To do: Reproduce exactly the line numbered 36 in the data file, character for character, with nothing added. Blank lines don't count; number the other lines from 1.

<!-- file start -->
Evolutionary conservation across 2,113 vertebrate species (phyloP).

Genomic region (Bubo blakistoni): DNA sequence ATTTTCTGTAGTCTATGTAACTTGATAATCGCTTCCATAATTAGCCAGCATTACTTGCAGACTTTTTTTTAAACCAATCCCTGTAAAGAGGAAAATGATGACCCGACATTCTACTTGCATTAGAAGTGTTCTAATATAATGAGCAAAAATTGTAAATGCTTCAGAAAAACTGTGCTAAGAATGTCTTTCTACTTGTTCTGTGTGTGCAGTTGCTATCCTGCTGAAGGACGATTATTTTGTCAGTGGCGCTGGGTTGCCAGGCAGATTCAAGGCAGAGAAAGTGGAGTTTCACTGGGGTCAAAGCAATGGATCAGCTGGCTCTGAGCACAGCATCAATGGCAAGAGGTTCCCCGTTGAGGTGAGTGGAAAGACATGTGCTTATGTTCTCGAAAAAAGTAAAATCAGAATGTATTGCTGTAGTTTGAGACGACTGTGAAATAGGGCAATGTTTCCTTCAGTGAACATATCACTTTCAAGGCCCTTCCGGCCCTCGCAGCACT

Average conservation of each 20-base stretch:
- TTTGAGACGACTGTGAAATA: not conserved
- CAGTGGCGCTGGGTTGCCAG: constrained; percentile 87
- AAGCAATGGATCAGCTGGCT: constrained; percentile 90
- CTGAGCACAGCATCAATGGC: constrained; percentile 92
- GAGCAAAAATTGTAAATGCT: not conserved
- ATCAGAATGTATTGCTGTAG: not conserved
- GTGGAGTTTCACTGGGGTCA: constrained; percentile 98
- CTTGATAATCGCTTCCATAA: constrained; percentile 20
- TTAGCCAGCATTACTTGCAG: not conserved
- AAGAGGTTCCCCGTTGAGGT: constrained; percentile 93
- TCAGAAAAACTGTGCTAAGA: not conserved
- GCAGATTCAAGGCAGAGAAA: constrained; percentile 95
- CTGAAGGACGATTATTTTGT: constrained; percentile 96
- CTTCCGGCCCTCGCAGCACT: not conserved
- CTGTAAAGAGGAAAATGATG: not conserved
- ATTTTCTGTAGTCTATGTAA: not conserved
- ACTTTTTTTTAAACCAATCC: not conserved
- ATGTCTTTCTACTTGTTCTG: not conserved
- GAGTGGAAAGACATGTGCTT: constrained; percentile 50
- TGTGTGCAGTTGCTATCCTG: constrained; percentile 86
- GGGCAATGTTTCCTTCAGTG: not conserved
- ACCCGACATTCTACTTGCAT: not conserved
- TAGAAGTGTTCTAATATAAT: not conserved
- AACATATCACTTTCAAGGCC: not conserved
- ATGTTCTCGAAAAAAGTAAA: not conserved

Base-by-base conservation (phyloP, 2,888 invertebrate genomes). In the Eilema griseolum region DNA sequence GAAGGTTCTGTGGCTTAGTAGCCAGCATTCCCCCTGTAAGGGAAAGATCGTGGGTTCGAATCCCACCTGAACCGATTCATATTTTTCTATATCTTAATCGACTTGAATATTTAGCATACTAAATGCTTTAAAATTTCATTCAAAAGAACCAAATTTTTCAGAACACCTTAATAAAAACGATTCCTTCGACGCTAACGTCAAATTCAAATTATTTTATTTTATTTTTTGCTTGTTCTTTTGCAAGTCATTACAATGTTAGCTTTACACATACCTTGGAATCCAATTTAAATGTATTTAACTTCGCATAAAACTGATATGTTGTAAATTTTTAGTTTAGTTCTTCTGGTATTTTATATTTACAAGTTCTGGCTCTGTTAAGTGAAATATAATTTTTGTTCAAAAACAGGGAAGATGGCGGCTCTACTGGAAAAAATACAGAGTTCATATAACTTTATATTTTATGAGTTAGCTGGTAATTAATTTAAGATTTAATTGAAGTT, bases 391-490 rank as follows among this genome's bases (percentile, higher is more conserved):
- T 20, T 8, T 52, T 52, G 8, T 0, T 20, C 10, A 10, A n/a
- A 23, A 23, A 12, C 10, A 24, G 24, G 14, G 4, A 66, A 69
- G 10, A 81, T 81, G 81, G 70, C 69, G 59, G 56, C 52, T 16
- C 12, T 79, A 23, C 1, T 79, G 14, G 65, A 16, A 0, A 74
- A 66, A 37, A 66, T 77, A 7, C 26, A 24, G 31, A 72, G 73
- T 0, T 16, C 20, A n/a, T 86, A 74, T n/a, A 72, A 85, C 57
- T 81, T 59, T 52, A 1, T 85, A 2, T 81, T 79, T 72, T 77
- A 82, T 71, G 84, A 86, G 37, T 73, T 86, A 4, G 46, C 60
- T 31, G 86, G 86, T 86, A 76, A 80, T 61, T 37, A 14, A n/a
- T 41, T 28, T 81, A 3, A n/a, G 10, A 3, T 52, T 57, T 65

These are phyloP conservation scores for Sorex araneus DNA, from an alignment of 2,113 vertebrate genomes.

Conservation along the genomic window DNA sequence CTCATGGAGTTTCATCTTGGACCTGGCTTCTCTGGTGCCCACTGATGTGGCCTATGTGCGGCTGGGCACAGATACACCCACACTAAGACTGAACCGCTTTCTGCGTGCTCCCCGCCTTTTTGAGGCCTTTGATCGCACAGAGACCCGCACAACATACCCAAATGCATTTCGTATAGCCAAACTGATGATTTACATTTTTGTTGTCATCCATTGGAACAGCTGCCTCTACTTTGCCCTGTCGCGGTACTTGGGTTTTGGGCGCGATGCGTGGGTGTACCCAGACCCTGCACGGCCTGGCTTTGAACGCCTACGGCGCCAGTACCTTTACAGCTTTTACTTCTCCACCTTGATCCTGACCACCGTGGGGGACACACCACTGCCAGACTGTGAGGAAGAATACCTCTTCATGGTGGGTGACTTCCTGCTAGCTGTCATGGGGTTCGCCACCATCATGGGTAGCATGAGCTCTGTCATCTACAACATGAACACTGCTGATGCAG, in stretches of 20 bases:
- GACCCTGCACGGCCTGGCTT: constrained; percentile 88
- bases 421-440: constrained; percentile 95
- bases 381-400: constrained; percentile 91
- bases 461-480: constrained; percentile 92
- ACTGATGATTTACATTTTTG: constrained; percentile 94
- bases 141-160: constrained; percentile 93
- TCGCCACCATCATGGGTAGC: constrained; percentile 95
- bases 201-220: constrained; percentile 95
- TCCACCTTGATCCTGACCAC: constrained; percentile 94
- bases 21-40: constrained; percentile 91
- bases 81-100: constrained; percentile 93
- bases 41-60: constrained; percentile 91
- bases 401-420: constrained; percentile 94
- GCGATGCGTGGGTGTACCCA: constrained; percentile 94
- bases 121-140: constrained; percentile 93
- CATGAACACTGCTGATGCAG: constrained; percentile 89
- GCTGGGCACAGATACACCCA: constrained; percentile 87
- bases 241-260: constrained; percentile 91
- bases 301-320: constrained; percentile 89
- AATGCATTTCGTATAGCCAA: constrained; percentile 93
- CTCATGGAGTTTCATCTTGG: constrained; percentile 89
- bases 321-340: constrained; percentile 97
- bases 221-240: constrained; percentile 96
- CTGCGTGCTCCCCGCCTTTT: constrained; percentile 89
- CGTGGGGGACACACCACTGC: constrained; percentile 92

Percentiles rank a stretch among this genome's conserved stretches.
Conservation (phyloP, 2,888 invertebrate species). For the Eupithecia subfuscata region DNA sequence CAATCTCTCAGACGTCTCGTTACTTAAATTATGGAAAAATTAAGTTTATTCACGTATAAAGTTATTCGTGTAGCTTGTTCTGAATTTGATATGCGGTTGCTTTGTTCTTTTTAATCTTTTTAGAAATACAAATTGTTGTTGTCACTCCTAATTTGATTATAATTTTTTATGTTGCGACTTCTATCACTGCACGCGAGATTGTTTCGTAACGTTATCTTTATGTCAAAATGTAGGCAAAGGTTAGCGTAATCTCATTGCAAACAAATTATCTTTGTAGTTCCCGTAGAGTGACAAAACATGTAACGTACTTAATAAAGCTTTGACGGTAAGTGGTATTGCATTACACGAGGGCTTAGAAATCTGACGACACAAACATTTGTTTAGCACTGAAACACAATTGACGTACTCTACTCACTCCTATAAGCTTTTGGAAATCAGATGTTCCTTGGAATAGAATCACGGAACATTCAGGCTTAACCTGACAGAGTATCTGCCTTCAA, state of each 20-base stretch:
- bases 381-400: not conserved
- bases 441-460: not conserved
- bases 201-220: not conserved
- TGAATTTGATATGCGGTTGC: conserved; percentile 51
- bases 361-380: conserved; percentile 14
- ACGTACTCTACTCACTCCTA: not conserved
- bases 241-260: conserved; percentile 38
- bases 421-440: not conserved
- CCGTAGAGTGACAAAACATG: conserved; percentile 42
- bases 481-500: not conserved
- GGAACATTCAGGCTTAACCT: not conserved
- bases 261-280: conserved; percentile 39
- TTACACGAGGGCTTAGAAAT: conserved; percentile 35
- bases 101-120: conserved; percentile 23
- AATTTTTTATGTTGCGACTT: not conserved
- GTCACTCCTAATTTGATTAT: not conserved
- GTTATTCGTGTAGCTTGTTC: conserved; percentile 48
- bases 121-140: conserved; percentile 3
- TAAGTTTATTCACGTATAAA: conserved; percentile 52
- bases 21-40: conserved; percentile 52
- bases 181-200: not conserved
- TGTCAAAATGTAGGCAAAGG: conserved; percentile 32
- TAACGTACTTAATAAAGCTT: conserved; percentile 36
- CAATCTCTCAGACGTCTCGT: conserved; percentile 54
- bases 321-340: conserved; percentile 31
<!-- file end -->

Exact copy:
- T 81, T 59, T 52, A 1, T 85, A 2, T 81, T 79, T 72, T 77